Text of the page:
Like many programmers, my first exposure to ray tracing was on my venerable Commodore Amiga. It's an iconic system demo every Amiga user has seen at some point: behold the robot juggling silver spheres!
This is a companion discussion topic for the original blog entry at: http://www.codinghorror.com/blog/2008/03/real-time-raytracing.html
Renderman isn’t really a Raytracer or a scanline renderer. It’s a REYES renderer that has a ray tracer botlted onto it.
Great article! I remember an Apple keynote a while back where steve showed Pixar’s Luxo Jr rendering in “real time” as he swung the camera around.
I’d love to be able to watch an animated movie and choose ANY angle in real time. I have no idea why that fascinates me, but it does.
Very intersting post. Its nice to see there is some use to these quadcore CPU’s if anyone writes the code for it (which I imagine will be done)
raytracing “quake” is one thing, raytracing “juggler” is much simpler (simple scene, containing raytracing-friendly spheres and checkered plane).
i’m sure it can be done in realtime on a regular modern computer nowadays!
omg you did this post for me didn’t you…
Been a POV-Ray user for years, I even made my own renderfarm, now I’m searching about unbiased raytracers: forward raytracers, tracing rays from the light, slow as hell (let’s say slow as backwards raytracers were many years ago) but impressively realistic results. I was browsing Luxrender website when I noticed this post on the RSS feed…
By the way, why on does the “POV-Ray, which [produces some impressive results] as well” link point to the IMDB entry on Cars movie?? I’m pretty sure Cars didn’t involve POV-Ray…
In 2000 I wrote a realtime raytracer that could render a scene similar to the Amiga juggler in 320x240 at 30fps on a PII-450 using various scene optimisation techniques, so I’m not sure how true that last paragraph is…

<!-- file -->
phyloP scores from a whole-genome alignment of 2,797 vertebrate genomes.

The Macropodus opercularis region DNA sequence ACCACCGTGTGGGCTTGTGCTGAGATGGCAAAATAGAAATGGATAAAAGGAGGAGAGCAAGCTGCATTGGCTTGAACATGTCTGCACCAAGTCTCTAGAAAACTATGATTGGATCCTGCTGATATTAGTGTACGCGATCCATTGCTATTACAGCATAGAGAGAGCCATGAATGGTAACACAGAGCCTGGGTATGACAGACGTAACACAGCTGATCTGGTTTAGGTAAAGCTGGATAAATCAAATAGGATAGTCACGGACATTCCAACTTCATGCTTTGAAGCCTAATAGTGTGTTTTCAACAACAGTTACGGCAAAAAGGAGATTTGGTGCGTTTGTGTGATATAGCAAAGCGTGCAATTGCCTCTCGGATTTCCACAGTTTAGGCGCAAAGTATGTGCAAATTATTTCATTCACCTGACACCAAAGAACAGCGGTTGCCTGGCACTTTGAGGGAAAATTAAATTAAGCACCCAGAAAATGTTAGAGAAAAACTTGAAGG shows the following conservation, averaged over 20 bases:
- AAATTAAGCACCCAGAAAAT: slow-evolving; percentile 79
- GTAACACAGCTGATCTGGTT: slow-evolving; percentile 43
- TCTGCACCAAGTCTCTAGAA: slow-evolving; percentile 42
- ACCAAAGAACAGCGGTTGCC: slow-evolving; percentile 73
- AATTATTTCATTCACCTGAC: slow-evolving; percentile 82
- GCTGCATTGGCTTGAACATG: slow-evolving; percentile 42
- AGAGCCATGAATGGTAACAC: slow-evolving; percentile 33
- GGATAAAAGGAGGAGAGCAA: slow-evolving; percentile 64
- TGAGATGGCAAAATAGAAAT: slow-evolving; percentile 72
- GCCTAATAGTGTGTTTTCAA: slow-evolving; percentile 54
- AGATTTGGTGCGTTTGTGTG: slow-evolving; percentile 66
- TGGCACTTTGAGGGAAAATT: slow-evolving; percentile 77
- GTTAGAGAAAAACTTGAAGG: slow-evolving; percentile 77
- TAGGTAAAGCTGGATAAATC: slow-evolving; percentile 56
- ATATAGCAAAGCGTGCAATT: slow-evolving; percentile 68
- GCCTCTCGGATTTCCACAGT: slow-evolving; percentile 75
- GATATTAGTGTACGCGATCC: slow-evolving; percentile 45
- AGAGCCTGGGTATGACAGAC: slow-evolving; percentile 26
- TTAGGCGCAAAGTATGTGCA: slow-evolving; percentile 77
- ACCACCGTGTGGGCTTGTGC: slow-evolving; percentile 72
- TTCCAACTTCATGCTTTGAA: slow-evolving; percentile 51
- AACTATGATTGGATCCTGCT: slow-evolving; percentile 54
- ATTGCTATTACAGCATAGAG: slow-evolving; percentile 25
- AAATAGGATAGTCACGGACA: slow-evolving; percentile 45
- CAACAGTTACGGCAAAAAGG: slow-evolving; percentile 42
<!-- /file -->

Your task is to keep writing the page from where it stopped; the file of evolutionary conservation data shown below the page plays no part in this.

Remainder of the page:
Oh yeah Jeff, try out RaVi on your own computer: http://www.winosi.onlinehome.de/Ravi.htm
While the Pixar Photorealistic Renderer (prman) is the industry benchmark in rendering it has ray tracing as an add on. Blue Sky Studios (http://blueskystudios.com/) has been doing ray tracing for over 20 years. The people that started Blue Sky got their start at MAGI/Synthavision and worked on TRON.
Blue Sky has ray traced all of their movies, shorts, and commercials for many years. They have a little more on the renderer here: http://blueskystudios.com/content/process-tools.php. They even won the 1998 Oscar for Best Animated Short for Bunny (http://blueskystudios.com/content/shorts-bunny.php) where the only thing not rendered with radiosity was Bunny and the moth. All environments were radiostiy renders.
Nicolas, thanks for this link! Very cool real time raytracing demo:
- default window size (which is 320 x 240)
- default settings
(eg, do not change anything after launching the executable)
I get ~90fps on a 3.0 GHz Intel Core 2 duo.
“Egg” under the Demo menu is by far the slowest at around 11 fps.
[It’s essentially calculating the result of every individual ray of light in a scene.]
Well, that’s not exactly true. Your diagram shows it more accurately, i.e. it’s casting a ray from the “eye” or “camera” point for every pixel that makes up the viewport. The goal for each pixel is to calculate its colour, plain and simple. The more complex the scene and the more complex the effects desired, the more colour calculations to perform. If an individual ray intersects any “object”, then a vector is calculated from the point of intersection to every light source in the scene (in your diagram this second vector is called the “shadow ray”). The angle between the original ray and this vector provides the basis for a number of different colour accumulation calculations. When the second vector intersects yet another object rather than reaching the light source directly, it can result in yet more calculations, if you so choose (e.g. reflection). Otherwise, you simply do not add any colour from that light source. This can get more complex if you want soft shadows with proper penumbra, etc, but for the basic case you simply “do not add colour”.